Nelson and Hans accompanied us today, a pleasant variation for Nate and me. The wet, stormy highways made me thankful I could ride rather than drive. After two hospital appointments, our plan was to drive the mile to Nate’s office to visit his many friends there.
My sister had arranged for a wheelchair, but once at the curb in front of his office, Nate gathered his strength and wanted to walk his once-daily routine. We slowly entered the lobby, passers-by unaware of the significant event unfolding.
Emotionally charged hugging began before we even got to the elevators, as the security guard rushed from her place behind the counter to throw her arms around Nate. She patted him as if they were the closest of pals, telling us how much she loved him. Nate seemed to love her right back.
Stepping off the elevator on the 13th floor, we walked through the thick glass doors with Nate’s name included on the list of lawyers there. What were his thoughts? Three weeks ago, when he left the office to meet me at the doctor’s appointment that fateful day, he never dreamed he wouldn’t work again. Continue reading →
Last night I was tidying up Nate’s nightstand. Next to the half-glass of Gatorade was a rainbow assortment of Post-it notes, his long-term method of staying organized. Most were ready for the trash and none had any interest to me, but I peeled them up for him anyway. Stuck to the tabletop at the bottom there was one that interested me. It said: 11/29/09, 40, carok.
Nate was noting our upcoming anniversary, our fortieth, reminding himself to be prepared. But what about the word on the bottom of his Post-it? I figured it was probably something in Russian. Nate has always studied languages and enjoyed a college minor in Russian. He speaks it fluently and loves practicing his vocabulary. All of us know a smattering of Russian as a result of his consistent practicing on us.
This morning, on the way to radiation #11, I tucked his anniversary Post-it into my purse. As we waited for treatment, I handed it to him.
“Our anniversary,” he said, smiling.
“Yes, but what’s that last word?”
“It’s ‘forty’ in Russian.”
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Lately, we’re holding hands a great deal. Today I studied his hand as I held it in the radiation waiting room. His wedding band has never been off since I slid it on during our ceremony at Moody Church, in 1969. Since that day, he’s always been fully committed to me, protecting, providing, participating. Continue reading →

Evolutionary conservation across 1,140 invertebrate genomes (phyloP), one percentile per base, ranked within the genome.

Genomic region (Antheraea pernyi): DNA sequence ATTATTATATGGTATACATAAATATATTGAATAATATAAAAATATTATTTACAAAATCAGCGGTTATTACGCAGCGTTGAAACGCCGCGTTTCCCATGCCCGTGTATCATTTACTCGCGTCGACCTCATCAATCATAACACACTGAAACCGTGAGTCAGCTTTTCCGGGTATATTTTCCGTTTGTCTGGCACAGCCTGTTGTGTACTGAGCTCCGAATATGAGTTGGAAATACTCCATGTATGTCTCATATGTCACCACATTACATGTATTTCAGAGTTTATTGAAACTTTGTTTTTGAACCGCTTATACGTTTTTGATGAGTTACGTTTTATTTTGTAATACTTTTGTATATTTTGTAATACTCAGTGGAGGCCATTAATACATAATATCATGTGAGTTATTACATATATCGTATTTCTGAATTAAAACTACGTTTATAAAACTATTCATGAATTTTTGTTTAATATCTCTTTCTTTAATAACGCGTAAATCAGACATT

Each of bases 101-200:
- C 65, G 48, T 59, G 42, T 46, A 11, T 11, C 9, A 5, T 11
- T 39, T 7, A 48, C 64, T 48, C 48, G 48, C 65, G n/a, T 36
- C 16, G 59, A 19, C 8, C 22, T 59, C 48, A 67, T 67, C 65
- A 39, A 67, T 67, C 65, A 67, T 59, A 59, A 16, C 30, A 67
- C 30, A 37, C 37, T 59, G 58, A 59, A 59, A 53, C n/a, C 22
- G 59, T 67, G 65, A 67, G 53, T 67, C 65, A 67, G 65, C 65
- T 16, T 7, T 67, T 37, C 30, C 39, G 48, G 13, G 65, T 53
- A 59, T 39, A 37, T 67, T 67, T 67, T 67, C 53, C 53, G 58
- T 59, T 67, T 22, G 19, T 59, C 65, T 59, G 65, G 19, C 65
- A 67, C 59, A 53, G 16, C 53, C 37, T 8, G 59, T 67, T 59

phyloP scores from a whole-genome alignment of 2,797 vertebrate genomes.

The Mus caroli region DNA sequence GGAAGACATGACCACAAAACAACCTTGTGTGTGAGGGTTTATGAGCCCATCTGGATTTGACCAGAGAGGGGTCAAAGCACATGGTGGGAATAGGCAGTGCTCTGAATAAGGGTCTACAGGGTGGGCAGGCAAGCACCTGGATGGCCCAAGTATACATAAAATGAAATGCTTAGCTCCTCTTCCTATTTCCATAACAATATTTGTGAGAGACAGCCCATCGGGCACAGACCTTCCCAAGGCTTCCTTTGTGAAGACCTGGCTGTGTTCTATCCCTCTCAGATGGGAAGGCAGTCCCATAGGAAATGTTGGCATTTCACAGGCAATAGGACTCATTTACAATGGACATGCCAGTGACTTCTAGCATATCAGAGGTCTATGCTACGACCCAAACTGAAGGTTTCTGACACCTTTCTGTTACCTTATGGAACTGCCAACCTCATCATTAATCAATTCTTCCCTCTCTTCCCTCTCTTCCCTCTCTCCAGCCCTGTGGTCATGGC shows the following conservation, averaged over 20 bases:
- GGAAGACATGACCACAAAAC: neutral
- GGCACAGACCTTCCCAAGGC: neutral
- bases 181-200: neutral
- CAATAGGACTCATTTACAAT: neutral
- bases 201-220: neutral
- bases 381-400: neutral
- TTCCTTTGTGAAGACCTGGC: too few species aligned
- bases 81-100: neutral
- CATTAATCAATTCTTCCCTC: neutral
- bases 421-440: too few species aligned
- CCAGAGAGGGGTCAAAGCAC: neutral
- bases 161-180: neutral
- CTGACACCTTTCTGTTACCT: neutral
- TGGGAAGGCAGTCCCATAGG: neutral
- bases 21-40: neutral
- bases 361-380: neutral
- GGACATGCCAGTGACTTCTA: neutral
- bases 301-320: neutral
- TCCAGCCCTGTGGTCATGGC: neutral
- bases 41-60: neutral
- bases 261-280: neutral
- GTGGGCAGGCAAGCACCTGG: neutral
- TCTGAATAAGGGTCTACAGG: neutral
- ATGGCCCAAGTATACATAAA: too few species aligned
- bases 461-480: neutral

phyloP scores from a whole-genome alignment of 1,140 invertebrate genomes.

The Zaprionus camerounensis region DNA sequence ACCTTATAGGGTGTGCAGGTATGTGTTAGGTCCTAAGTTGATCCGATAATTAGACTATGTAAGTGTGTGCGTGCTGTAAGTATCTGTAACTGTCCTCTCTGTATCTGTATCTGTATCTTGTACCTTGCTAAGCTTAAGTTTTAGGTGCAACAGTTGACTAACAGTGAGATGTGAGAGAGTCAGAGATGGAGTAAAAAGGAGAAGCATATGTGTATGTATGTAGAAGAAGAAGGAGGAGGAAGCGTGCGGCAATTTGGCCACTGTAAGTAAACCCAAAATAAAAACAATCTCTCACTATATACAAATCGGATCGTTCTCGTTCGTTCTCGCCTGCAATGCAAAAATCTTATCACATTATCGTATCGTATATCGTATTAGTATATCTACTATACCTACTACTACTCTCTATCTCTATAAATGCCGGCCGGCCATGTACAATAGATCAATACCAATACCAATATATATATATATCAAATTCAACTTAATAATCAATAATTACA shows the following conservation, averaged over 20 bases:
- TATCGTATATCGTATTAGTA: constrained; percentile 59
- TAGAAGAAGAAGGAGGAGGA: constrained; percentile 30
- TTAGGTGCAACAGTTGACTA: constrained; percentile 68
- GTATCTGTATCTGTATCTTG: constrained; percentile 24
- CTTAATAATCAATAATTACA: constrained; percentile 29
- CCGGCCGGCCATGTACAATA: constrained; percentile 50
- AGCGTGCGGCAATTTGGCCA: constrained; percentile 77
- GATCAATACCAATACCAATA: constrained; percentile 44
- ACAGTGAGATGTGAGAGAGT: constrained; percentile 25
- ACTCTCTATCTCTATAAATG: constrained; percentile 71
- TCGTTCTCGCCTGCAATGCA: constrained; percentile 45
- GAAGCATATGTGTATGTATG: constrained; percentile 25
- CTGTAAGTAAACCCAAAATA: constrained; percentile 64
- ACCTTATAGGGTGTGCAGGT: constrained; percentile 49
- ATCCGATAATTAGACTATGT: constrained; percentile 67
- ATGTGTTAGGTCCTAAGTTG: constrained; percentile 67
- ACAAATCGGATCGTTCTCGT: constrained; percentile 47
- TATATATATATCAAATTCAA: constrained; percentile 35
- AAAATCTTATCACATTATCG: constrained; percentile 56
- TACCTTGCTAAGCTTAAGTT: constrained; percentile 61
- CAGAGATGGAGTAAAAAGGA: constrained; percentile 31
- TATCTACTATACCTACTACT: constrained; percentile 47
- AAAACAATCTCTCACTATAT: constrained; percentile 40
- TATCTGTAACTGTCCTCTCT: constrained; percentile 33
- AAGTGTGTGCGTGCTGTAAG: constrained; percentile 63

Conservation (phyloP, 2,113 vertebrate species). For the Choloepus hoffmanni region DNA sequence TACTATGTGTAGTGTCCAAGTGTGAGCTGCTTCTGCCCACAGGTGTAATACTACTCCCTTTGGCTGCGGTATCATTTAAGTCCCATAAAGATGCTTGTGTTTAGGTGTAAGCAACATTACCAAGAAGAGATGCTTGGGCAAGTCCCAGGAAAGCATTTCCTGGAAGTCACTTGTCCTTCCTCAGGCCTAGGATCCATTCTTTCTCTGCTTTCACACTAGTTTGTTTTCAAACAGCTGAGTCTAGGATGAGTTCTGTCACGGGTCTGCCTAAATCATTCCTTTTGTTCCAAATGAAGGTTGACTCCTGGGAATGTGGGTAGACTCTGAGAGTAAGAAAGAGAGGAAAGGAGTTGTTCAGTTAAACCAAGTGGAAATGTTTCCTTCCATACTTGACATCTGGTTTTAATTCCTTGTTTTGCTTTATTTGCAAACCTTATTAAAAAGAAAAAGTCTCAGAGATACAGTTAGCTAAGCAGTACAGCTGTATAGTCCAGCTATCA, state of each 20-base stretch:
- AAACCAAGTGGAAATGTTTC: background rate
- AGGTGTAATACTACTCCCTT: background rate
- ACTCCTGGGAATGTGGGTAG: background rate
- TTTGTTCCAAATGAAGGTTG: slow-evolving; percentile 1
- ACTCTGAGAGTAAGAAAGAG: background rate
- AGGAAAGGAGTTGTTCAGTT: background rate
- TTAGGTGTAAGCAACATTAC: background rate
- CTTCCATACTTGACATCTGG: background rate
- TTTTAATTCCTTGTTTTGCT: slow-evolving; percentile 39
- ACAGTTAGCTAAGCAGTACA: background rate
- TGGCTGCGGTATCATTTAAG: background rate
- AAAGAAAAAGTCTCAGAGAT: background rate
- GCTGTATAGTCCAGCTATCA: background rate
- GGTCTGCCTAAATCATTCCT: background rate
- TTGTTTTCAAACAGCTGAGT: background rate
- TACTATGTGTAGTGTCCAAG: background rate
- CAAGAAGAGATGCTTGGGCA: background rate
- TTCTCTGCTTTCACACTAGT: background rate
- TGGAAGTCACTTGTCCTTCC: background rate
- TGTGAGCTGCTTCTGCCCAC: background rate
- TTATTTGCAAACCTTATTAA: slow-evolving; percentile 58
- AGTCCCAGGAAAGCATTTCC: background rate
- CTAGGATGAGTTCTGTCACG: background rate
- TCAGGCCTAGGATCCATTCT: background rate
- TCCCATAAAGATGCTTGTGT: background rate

Today as we headed for radiation #9, our son Klaus was at the wheel. Torrents of rain accompanied us the entire 80 miles, but I was able to relax in the back seat for a change.
Earlier in the morning, as Nate and I gradually came awake, we did our daily weather check by looking out the bedroom windows. Six tall, narrow windows make up our headboard, and while still lying down, we can look up through the leaves to the sky, as if we were sleeping in a tree fort.
“Looks like more rain,” Nate said. We could hear the pitter patter (pound and splatter) on the roof. As we lay there holding hands and listening to the rain, Nate quietly said, “The rain falls on the just and the unjust.”
I didn’t respond, waiting for his further thoughts. Finally, when he did speak, I could tell he’d been asking the “why question.”
“The reason I got cancer doesn’t really matter. It’s God’s will, and he knows best.” Although I felt my tears beginning to sting again, he seemed stoic and calm. His statement might have been an important turning point in his thinking.
Those quiet early-morning moments wedged between nourishing sleep and tiring medical activity are becoming more valuable every day. Nate’s stamina decreases after each radiation treatment, and life has developed into a tightrope walk between too much pain and too much sleep. Continue reading →